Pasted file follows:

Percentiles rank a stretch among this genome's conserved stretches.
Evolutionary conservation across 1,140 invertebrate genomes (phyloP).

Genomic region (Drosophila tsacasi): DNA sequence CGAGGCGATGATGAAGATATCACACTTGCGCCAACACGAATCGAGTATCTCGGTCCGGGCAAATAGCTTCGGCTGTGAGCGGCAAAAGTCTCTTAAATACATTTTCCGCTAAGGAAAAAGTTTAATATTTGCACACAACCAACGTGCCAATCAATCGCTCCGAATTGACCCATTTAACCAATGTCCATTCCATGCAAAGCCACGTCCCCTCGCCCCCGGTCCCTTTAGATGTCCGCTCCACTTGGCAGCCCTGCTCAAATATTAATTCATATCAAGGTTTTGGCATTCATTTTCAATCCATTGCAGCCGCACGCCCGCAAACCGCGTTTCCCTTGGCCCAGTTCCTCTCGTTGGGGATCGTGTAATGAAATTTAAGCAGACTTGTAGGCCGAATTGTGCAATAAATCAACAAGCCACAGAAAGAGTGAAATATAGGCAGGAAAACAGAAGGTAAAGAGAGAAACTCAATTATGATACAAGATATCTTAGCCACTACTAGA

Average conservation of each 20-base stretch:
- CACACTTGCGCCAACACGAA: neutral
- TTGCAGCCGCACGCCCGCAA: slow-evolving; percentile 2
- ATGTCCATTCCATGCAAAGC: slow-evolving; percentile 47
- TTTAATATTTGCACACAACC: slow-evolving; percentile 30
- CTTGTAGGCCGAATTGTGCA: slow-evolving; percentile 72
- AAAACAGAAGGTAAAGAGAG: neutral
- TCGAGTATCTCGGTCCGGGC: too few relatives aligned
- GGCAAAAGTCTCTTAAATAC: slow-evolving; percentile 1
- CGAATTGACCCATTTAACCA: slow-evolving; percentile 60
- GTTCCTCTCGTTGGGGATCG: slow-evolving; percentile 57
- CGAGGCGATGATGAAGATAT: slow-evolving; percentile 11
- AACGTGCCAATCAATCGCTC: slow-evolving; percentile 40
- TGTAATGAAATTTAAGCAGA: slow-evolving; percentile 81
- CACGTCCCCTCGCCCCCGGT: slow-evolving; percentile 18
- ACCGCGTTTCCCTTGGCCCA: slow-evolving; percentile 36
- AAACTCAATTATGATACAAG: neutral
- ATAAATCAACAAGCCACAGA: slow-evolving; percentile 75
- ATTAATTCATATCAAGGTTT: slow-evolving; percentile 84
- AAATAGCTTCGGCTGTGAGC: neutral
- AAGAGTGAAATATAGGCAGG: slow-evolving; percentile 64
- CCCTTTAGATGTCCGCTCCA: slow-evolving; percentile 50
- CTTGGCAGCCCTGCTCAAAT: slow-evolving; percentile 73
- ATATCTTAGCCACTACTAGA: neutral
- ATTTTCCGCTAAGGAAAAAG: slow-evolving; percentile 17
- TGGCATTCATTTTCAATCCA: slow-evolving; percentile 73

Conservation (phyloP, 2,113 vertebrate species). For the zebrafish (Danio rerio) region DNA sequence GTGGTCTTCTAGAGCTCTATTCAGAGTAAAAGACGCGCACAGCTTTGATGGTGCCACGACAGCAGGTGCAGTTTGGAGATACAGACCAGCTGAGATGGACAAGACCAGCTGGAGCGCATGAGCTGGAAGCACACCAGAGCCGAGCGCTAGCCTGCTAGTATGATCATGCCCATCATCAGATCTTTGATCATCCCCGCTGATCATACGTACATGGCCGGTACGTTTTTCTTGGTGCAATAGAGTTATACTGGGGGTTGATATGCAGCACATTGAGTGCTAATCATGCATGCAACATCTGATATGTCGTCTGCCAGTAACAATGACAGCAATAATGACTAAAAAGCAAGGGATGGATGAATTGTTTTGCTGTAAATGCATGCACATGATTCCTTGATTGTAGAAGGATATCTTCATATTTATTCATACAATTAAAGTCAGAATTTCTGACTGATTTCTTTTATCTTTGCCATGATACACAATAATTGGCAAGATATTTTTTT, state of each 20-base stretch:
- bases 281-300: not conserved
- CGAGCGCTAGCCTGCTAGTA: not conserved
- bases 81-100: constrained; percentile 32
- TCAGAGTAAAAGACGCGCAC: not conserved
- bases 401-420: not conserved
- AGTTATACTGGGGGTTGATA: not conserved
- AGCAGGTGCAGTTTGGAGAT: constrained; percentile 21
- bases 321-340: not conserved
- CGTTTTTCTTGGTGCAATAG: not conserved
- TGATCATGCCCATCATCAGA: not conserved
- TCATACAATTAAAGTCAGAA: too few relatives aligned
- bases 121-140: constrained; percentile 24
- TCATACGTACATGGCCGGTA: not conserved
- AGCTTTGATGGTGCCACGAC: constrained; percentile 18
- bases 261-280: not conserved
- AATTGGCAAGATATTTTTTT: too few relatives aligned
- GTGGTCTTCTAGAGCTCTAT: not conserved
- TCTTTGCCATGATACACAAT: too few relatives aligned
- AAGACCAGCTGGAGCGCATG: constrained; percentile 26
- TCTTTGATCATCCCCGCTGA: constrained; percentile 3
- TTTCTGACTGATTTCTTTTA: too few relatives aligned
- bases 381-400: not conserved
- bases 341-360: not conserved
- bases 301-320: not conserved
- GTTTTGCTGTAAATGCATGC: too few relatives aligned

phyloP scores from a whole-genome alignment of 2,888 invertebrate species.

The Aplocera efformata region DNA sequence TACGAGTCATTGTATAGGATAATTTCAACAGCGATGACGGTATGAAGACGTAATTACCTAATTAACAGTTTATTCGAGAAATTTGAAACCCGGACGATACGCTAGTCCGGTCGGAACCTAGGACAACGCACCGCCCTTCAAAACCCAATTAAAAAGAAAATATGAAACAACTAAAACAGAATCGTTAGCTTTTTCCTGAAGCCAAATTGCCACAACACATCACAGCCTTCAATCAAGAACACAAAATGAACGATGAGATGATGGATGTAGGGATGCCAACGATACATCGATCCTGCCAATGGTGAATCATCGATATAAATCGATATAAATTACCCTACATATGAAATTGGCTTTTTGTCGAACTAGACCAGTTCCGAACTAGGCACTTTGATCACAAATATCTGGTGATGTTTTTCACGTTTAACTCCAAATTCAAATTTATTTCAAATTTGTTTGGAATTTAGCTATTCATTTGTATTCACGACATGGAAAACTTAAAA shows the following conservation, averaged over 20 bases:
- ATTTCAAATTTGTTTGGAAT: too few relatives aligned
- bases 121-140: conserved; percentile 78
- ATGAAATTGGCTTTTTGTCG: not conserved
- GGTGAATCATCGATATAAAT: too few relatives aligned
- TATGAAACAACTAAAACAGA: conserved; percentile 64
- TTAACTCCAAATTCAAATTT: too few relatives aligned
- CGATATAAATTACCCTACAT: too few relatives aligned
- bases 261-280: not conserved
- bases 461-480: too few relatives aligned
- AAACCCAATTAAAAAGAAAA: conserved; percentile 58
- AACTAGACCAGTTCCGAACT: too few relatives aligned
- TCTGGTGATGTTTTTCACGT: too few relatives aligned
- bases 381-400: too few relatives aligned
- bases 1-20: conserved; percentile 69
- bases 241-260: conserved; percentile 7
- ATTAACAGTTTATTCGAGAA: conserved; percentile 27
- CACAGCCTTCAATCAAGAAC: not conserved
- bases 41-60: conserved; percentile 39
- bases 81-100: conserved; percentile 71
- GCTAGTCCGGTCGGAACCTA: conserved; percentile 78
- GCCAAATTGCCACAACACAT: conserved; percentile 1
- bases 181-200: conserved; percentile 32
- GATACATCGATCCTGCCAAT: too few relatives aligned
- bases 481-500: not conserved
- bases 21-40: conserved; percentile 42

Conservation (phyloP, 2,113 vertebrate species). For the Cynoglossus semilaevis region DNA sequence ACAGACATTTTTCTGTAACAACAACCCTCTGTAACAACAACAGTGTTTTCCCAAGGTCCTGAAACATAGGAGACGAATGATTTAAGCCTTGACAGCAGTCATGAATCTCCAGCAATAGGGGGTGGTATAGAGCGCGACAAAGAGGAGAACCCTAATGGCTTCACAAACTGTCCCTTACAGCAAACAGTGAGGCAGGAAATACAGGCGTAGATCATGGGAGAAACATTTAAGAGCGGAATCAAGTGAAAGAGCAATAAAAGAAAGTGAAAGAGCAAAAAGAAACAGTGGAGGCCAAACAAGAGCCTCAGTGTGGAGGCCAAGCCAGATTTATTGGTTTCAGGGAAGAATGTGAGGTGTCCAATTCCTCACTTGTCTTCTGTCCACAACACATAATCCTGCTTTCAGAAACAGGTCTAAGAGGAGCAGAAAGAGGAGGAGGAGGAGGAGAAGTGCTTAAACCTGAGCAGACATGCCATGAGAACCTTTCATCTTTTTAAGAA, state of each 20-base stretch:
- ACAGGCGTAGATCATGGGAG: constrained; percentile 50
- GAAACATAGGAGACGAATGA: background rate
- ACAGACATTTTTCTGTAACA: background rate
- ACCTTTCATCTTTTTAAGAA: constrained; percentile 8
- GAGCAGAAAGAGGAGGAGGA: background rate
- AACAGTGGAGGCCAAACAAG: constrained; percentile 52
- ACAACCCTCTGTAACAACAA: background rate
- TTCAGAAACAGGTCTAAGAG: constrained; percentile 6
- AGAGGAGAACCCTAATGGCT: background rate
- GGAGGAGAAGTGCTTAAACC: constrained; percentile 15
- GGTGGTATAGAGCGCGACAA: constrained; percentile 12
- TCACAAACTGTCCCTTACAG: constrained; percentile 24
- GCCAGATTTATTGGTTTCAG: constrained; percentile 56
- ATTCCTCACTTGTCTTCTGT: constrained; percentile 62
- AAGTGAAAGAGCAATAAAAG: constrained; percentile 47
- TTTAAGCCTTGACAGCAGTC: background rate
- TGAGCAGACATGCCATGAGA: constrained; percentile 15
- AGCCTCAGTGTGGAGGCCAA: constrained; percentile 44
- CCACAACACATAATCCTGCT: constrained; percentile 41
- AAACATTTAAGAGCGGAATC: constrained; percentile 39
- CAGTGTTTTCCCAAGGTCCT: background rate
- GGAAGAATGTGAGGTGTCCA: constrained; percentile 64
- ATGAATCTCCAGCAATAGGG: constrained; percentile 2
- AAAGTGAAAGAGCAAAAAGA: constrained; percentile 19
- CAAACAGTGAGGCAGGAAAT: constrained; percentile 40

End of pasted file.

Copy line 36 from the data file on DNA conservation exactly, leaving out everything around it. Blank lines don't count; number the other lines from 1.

- AGTTATACTGGGGGTTGATA: not conserved